Friday, July 2, 2010

Deflation: A serious concern for Europe !!

You must have come across the news of countries going bankrupt as a result of hyperinflation, for example Zimbabwe which suffered from a 24000% inflation and it's currency became almost valueless, even less than the value of paper. Deflation can be equally killing. Deflation has a unique spiral effect. It occurs when there is a shortage of money supply in the market. Thus people have less disposable income to spend and there is a decline in the demand for products which in turn results in unemployment and further reduction in incomes and so on. It has the potential of bringing an economy to a halt. Japan is a good example of a country under deflation since many years which has resulted in a fall in the GDP of Japan and we see many countries surpassing Japan in terms of output growth.
European Central bank has a primary responsibility of keeping inflation under control. But it has become so obsessed with this task that it is ignoring a greater threat at it's disposal: DEFLATION. Economists regard deflation to be more serious than inflation. It is also bad for countries like Greece and Portugal which are under debt pressure to repay as deflation makes the currency more valuable. Most countries argue that they need to cut the money supply in order to reduce their deficits but what is the need of the hour?.The real challenge for policy makers will occur in the coming months and years as Spain, Greece and Portugal struggle to regain their competitiveness on international markets. Without their own currencies to devalue, they have little choice but to cut wages and keep them well below those in countries like Germany and France. Pay cuts and lower government spending will put downward pressure on prices. Spanish core inflation already turned negative in April. A mild decline in prices in a few euro zone countries can be managed, economists say, but it will add to the risks of deflation.And the central bank will face more difficulty than usual in devising a monetary policy that fits both the ailing countries and the faster-growing economies like Germany and France.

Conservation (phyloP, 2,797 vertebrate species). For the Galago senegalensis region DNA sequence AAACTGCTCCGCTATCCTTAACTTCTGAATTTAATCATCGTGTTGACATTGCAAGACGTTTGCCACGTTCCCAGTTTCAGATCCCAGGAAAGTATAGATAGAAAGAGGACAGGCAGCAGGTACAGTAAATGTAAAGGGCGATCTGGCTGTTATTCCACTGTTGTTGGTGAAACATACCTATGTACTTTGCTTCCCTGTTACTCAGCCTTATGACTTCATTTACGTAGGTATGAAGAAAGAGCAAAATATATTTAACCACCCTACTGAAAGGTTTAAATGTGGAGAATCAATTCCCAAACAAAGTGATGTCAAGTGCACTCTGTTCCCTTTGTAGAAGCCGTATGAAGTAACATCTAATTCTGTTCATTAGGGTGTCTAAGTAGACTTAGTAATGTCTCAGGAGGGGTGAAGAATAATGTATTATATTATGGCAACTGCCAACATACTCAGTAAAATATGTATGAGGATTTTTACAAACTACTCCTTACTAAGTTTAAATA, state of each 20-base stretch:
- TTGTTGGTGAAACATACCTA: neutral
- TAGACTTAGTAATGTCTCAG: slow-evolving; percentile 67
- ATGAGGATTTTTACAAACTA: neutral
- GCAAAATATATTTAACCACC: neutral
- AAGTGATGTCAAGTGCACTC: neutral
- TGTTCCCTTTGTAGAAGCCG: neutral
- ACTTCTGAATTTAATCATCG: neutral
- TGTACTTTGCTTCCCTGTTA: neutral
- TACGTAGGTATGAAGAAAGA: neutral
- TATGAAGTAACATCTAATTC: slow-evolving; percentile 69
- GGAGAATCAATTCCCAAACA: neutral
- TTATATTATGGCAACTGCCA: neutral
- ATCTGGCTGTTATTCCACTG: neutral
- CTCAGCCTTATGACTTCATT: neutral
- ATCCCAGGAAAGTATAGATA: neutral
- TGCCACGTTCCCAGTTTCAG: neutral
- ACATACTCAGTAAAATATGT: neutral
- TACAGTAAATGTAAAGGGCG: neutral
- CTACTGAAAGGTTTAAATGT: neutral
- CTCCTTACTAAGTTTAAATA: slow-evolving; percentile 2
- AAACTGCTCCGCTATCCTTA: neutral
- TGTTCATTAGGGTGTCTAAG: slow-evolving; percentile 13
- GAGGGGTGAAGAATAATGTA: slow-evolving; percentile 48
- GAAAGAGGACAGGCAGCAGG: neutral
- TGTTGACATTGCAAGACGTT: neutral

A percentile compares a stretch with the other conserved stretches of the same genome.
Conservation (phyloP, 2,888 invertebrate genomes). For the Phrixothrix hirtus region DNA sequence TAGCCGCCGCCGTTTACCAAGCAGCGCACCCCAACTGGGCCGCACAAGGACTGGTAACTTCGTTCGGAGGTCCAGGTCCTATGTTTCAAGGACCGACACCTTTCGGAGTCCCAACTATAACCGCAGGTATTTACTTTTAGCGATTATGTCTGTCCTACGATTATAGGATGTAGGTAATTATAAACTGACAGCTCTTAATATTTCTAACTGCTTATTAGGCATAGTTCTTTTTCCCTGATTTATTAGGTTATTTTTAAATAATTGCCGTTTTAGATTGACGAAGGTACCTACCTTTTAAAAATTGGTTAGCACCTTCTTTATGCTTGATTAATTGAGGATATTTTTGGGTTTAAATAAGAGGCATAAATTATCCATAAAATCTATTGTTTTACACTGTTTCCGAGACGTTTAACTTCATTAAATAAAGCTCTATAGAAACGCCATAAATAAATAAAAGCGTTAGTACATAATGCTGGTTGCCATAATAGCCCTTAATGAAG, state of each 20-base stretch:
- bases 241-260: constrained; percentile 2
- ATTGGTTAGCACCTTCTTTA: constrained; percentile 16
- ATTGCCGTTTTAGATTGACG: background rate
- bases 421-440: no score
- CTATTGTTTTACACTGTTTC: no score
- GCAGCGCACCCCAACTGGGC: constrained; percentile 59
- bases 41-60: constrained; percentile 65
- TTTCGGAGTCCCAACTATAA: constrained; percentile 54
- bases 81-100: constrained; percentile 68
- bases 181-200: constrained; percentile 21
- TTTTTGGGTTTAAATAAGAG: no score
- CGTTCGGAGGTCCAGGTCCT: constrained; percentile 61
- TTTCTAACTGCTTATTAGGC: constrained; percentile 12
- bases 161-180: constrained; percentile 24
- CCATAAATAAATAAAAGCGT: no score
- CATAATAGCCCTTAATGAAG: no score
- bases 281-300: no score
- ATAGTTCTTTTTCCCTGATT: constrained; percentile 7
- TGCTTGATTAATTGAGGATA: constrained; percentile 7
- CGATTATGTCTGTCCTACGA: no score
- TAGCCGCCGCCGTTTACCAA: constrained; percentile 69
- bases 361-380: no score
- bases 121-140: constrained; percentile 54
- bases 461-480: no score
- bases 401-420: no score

1. Lets start a discussion here on Inflation v/s Deflation !!

  2. To understand the situation in which economies are now must take into account several issues. On the one hand it is noted that, as often happens with almost every economic problem, the lower prices is not bad in itself. It may be surprising to know that the country is now truly deflationary, even a little more than Japan, is China. Their prices fell 0.7% in 2002 but its gross domestic product grew more than 8% and industrial production more than 13%. This case serves to demonstrate that what is bad is the fall in prices, especially when it is really so small, but it is accompanied by sluggish production, less growth and investment.

  3. I am saying deflation will come the last 5 years. We will have the same situation like in Japan after the property collaps (20 years ago). The bill is not paid yet ... for Collateralized Debt Obligation (CDO) ...

  4. China will need a reason — other than international pressure — to let its currency appreciate.

    The G3 must respect all countries and reject any war which destroy money in air